Waist-lipid test spots CHD risk other checks miss

Even in the absence of traditional risk factors, people with large waistlines and high blood lipid levels may be at greater risk of heart disease, a study suggests.

Researchers say phenotype could be a useful addition to existing tools (Photograph: SPL)
Researchers say phenotype could be a useful addition to existing tools (Photograph: SPL)

Researchers suggest these characteristics, known as the hypertriglyceridaemic-waist phenotype, should be added to the Framingham risk score to improve accuracy.

The team, led by Dr Benoit Arsenault from the Quebec Heart and Lung Institute, Canada, found patients who had a combination of larger waistlines and high triglyceride levels were at an increased risk of developing CHD.

This raised risk was found even in those without any evidence of established risk factors for the disease.

Researchers examined whether the phenotype, which had previously been proposed as a marker of metabolic abnormalities, could help predict cardiovascular risk.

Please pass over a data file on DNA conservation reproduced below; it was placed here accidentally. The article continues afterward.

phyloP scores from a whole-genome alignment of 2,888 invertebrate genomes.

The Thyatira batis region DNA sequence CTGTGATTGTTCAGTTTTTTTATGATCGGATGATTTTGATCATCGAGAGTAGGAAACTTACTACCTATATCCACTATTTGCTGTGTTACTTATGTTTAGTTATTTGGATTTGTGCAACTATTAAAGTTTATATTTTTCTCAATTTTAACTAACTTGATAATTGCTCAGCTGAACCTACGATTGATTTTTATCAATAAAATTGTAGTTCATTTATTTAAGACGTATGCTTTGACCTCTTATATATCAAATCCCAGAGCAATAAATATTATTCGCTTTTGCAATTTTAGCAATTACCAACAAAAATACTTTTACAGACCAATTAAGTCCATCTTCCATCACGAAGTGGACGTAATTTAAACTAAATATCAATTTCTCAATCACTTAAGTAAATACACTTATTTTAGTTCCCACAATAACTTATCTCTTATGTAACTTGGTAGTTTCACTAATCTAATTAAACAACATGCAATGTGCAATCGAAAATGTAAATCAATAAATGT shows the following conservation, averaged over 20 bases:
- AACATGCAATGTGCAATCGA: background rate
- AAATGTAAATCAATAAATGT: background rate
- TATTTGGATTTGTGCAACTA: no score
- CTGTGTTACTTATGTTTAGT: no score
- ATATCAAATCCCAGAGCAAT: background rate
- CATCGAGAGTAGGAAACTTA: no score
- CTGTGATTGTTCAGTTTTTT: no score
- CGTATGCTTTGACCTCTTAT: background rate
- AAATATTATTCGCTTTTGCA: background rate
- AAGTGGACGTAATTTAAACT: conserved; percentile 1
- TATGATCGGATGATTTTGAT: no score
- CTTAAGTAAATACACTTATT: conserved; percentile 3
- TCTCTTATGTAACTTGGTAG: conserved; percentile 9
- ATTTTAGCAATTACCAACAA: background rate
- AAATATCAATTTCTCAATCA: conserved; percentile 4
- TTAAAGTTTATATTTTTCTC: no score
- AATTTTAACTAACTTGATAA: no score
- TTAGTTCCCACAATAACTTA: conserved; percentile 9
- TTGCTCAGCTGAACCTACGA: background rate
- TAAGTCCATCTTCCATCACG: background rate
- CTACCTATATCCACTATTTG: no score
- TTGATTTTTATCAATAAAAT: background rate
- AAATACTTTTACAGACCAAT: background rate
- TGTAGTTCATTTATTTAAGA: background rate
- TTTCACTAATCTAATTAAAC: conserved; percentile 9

They screened 21,787 patients for waist size and triglyceride levels and followed them up for 10 years.

The phenotype was defined as a waistline of at least 90cm (35.4 inches), with a triglyceride level of 2mmol/L or more.

Researchers found that 2,109 patients developed CHD. Men with the phenotype were 2.4 times more likely to suffer CHD.

Women with the phenotype were 3.84 times more likely to have CHD after 10 years.

The authors concluded: 'Among individuals classified at low CHD risk based on the absence of traditional risk factors, the presence of the hypertriglyceridaemic waist is predictive of a substantially increased risk of CHD.'

Dr Arsenault and colleagues said that screening for the phenotype would be a low cost and effective way of identifying patients with excess intra-abdominal adiposity and associated metabolic abnormalities, who may be at increased risk of CHD.

They added that, although the hypertriglyceridaemic-waist phenotype could not be used on its own to assess patients' CHD risk, it could prove to be a useful addition to existing risk assessment tools such as the Framingham score.

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